RAQQA – The wall of white ‘cells’ is shining white. Abu Majid (header picture) pulls open doors of the small boxes behind which wires are hidden. The ‘cells’ are crucial parts of power plant number 4 in the city centre of Raqqa in the north of Syria. They arrived two weeks ago and he and his colleagues installed them immediately, of course. It can’t be long now before no less than 65% of the city will have electricity again.
Raqqa – De muur witte ‘cellen’ glimt Abu Majid toe. Hij trekt hier en daar een deurtje open van de kleine kastjes waarachter draadjes schuilgaan. De ‘cellen’ zijn cruciale onderdelen van elektriciteitscentrale nummer 4 in het centrum van Raqqa in het noorden van Syrië. Twee weken geleden aangekomen, meteen geïnstalleerd natuurlijk. Het kan nu niet lang meer duren voor maar liefst 65 procent van Raqqa weer elektriciteit heeft.
By propitiating the Kurds, Erdoğan could destine the new elections in Istanbul in his favour, some people think. It is assumed that this is why he ended the confinement in isolation of the Kurdish leader Abdullah Öcalan. But if that’s the case, why then did he simultaneously start an offensive against PKK fighters in the north of Iraq?
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Forty eight civilians have lost their lives in the current violence in Southeast Turkey, the Human Rights Association has estimated ( between 21 July and 28 August, so by now that number is already up again). One of the cases that especially hit me was the death of Eyüp Ergen, a nurse in the state hospital in Cizre. He was an orphan since 1994, when the state killed his parents while evacuating their village. His sibling is now the only one left of that family. It is a painful example of the fact that a Kurd hardly ever experiences one traumatic experience in his or her life. It is always tragedy after tragedy. Continue reading “Enough is enough: safe zone needed in Southeast Turkey”
Mehdin Taskin is dead. Murdered because the state can not handle a statue of a man who is a hero to many Kurds. He is the thirteenth Kurd killed by the state since the beginning of the ceasefire. Was it too early for such a statue? No, it was not, in my humble opinion.
The ceasefire is not just a state of non attacks between the army and the PKK and a period in which on high level a road to peace is being negotiated. The ceasefire also gives the Kurdish movement the chance to start building the democracy they envision in the towns and regions where they are in charge. This is one of the reasons why the ceasefire is so important to them. They are working towards the situation the peace process will eventually lead to: decentralization, and autonomy for the Kurdistan region (and for all yet to be defined regions in the country). Continue reading “Atatürk statues will be replaced by Öcalan’s”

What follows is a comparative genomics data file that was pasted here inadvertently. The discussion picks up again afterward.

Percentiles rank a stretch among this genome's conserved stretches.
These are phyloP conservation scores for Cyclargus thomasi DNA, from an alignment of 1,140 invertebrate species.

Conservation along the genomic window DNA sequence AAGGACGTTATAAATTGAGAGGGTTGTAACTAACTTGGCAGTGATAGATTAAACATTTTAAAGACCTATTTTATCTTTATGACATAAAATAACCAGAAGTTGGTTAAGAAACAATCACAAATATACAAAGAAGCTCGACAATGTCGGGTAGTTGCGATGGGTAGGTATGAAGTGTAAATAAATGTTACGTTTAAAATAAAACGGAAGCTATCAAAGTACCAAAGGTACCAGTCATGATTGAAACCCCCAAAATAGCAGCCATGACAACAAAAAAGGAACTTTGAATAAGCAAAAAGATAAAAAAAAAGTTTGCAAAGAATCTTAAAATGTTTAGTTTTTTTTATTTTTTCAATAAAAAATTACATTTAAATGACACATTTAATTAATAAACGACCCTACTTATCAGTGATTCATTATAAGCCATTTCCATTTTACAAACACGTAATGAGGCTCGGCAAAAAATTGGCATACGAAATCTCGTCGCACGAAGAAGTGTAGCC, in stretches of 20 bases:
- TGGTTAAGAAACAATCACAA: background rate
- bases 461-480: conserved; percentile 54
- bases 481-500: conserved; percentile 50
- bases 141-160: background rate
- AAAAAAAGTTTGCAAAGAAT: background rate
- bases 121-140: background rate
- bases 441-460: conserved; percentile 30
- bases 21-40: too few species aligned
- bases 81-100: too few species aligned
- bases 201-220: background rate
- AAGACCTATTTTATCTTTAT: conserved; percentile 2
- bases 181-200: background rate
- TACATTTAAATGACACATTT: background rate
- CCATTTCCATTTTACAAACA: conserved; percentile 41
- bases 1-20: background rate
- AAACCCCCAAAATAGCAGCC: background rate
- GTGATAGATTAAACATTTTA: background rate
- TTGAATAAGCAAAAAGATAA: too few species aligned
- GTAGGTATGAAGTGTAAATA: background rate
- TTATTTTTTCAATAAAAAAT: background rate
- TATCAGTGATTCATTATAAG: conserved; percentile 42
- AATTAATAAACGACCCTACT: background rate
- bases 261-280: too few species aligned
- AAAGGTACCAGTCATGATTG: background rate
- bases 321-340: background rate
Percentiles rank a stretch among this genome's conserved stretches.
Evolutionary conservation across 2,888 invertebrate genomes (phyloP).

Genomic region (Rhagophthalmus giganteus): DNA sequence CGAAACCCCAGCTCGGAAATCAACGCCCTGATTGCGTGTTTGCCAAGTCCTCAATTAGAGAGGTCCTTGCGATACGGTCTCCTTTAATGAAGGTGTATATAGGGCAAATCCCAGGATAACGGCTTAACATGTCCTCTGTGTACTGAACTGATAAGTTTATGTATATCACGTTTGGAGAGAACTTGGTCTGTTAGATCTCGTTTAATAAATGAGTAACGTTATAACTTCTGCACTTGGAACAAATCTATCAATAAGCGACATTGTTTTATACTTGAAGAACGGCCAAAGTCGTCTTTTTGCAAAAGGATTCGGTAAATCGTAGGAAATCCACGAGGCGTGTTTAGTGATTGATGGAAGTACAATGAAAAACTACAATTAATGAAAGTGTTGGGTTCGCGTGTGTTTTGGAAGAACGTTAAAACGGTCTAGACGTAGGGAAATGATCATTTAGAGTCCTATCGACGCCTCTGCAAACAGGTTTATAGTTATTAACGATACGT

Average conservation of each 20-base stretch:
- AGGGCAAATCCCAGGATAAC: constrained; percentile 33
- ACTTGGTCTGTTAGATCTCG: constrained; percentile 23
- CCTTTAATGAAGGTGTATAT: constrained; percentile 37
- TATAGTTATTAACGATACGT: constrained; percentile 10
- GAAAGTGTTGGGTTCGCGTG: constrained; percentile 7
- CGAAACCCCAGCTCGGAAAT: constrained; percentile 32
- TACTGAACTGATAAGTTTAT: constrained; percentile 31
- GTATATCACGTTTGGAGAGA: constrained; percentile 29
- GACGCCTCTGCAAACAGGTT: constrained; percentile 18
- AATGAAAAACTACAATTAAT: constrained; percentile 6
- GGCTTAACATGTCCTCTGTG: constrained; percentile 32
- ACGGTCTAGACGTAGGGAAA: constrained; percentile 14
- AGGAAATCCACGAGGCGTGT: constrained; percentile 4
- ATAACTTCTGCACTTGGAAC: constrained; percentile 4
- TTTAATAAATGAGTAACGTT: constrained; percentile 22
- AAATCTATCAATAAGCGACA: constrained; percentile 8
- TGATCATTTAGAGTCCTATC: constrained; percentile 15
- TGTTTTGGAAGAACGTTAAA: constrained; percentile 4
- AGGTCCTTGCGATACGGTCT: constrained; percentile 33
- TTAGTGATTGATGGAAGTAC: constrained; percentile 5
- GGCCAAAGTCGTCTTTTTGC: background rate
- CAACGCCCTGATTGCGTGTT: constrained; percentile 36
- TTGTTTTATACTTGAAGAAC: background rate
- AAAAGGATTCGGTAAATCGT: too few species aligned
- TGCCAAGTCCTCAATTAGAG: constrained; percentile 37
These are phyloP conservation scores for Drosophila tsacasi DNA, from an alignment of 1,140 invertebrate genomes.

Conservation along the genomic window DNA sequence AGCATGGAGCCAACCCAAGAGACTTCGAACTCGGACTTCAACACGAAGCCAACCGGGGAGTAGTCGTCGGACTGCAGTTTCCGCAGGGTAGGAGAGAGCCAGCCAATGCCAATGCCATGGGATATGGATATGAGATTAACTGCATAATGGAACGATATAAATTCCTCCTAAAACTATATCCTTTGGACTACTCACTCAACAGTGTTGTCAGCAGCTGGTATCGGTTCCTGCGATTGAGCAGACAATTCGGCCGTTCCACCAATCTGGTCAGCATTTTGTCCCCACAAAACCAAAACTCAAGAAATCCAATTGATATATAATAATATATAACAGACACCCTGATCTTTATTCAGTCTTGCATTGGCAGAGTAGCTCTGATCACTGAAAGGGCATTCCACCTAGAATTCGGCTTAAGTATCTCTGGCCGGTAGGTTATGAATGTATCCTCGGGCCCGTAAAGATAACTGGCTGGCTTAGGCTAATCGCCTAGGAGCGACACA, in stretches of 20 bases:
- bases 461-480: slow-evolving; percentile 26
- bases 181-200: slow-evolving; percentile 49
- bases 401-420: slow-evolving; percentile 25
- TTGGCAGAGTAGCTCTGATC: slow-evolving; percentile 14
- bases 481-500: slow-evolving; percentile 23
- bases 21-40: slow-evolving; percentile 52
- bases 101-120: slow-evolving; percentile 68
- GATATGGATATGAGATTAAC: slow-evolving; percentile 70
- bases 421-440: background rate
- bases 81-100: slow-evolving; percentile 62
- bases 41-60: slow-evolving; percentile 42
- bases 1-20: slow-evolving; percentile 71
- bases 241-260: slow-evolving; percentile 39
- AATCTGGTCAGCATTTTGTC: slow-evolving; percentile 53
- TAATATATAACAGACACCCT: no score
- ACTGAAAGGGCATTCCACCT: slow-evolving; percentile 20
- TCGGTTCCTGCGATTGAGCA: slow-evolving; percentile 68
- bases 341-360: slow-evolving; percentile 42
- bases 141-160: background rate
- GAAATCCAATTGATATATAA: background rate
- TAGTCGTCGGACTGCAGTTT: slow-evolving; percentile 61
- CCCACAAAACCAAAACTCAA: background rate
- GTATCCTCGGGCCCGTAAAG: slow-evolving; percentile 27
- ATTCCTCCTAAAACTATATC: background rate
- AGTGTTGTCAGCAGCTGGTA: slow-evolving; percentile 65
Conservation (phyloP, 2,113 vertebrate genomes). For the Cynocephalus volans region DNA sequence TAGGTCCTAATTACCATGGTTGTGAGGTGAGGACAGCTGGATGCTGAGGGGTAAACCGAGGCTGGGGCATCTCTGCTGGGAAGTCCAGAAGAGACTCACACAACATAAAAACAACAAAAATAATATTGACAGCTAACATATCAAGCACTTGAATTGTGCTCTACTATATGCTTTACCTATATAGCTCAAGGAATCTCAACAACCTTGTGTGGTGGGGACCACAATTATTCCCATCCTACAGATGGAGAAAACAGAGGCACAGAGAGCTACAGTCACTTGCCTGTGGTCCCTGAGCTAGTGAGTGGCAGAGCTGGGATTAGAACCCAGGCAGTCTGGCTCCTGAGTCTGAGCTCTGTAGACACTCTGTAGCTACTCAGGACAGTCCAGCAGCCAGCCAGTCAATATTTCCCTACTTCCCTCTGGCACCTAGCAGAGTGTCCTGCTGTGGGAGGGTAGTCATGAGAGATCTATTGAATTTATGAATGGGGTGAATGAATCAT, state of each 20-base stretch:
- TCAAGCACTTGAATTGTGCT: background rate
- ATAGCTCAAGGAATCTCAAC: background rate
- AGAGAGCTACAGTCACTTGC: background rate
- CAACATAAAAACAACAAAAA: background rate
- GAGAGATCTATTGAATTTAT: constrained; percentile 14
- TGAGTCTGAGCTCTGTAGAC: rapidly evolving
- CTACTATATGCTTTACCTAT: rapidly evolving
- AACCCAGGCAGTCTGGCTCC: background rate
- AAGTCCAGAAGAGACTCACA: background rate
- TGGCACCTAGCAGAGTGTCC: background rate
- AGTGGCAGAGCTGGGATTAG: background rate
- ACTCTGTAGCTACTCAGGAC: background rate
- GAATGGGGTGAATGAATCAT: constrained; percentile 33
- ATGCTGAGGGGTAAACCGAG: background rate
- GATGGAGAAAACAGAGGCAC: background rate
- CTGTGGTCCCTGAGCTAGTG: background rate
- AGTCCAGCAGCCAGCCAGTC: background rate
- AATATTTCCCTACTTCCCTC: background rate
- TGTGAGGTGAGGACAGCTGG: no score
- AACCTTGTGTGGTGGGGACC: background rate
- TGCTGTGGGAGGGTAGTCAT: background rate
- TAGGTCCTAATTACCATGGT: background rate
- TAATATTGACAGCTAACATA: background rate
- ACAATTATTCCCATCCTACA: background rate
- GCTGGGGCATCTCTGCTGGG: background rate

‘There is no such thing as a Turkish race’, said Mr. Aktay, a professor and member of the governing AKP. He was speaking on a university panel, and his remark angered some students so much that they left the room. Aktay said it after explaining the problematic connotation of the word ‘Türklük’, meaning Turkishness, and stating: ‘It’s said Turks come from Central-Asia. Is this really the case? Take a look: how many of our grandfathers really came from there?’, and concluding that the Turkish race doesn’t exist. Continue reading “Who else but the liberators?”
‘The Roboski families’, stated BDP co-chair Selahattin Demirtas in an interview on IMC-TV, ‘are glad because they got to meet the prime minister in person. They had the opportunity to express themselves to the person who is politically the main authority’.
‘The Roboski families’ seem to have become a single entity, although altogether the family members of the 34 people who were killed in the massacre add up to a few hundred people. It cannot be that all of them are glad a delegation from the families met with Tayyip Erdogan. But apparently, under the current political situation, they are supposed to be glad about the meeting. Demirtas says so. Continue reading “Personal grievances”
‘If the PKK lays down its arms, the military operations will stop’, Prime Minister Erdogan declared this week. The fighting between the army and the PKK has been extremely heavy this summer. When I read between the lines, I think Erdogan wants to make it appear as if the PKK is totally worn out by all the violence and is somehow begging for mercy. Erdogan wants to make it look as if he is about to give the PKK the final blow, unless they lay down their arms now. But of course, Erdogan knows the PKK will not lay down its arms now. The PKK didn’t react to his words. The fighting continues. The death toll goes up. Continue reading “‘It’s time to take the fingers off the triggers’”
The kidnapping of opposition MP Hüseyin Aygün by the PKK in Dersim province made me wonder about the future of Southeast Turkey, and the role of the PKK in it. Since I am focusing on solutions to the Kurdish issue in the book I am working on, and since regional autonomy must one day be part of that solution, I wonder what this kidnapping tells us about the level of democracy this future Kurdish autonomous region will have. Continue reading “Hüseyin Aygün, the PKK and democratic autonomy”
Ever heard of a weekly that is only published once a month? In Turkey, there is one. Hüseyin Aykol, editor in chief of daily paper Özgür Gündem which publishes a lot about the Kurdish issue, shows it to me: it’s called Demokratik Ulus, or “democratic nation”. It gets banned from publishing for a month practically every time it appears. But like many bans, there is a way around it. Continue reading “One step ahead”